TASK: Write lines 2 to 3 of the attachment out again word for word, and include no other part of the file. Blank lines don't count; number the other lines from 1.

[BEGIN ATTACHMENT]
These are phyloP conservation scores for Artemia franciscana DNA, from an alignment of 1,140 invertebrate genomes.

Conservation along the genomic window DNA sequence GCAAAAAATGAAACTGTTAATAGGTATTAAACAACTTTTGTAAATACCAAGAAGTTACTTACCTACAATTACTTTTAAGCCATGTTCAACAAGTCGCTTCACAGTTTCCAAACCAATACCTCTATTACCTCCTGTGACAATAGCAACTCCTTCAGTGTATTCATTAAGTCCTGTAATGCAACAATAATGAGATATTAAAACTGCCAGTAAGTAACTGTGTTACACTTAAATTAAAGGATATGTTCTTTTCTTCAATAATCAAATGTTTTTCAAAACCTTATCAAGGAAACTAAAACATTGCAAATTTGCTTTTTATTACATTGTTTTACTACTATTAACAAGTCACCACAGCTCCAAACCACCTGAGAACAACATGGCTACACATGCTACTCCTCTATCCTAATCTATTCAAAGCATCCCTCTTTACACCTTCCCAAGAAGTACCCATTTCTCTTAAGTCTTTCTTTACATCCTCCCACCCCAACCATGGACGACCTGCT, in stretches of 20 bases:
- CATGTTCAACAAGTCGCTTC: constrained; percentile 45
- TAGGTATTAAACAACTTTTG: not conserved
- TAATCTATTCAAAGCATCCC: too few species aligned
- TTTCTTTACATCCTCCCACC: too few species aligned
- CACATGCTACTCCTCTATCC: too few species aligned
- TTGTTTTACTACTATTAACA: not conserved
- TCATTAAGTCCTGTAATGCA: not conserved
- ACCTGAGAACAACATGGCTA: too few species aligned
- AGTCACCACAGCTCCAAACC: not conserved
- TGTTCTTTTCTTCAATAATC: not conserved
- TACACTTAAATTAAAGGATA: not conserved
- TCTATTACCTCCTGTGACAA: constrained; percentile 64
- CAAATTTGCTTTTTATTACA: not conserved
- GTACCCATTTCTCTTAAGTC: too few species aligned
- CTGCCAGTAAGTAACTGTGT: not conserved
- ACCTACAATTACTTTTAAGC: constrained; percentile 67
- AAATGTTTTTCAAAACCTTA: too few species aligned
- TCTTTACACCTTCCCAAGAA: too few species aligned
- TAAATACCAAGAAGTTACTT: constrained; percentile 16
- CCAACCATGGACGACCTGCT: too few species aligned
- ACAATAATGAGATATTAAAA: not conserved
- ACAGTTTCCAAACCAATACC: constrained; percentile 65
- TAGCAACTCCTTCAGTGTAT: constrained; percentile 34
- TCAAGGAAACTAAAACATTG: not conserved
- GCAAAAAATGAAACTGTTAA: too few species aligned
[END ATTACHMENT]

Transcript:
Conservation along the genomic window DNA sequence GCAAAAAATGAAACTGTTAATAGGTATTAAACAACTTTTGTAAATACCAAGAAGTTACTTACCTACAATTACTTTTAAGCCATGTTCAACAAGTCGCTTCACAGTTTCCAAACCAATACCTCTATTACCTCCTGTGACAATAGCAACTCCTTCAGTGTATTCATTAAGTCCTGTAATGCAACAATAATGAGATATTAAAACTGCCAGTAAGTAACTGTGTTACACTTAAATTAAAGGATATGTTCTTTTCTTCAATAATCAAATGTTTTTCAAAACCTTATCAAGGAAACTAAAACATTGCAAATTTGCTTTTTATTACATTGTTTTACTACTATTAACAAGTCACCACAGCTCCAAACCACCTGAGAACAACATGGCTACACATGCTACTCCTCTATCCTAATCTATTCAAAGCATCCCTCTTTACACCTTCCCAAGAAGTACCCATTTCTCTTAAGTCTTTCTTTACATCCTCCCACCCCAACCATGGACGACCTGCT, in stretches of 20 bases:
- CATGTTCAACAAGTCGCTTC: constrained; percentile 45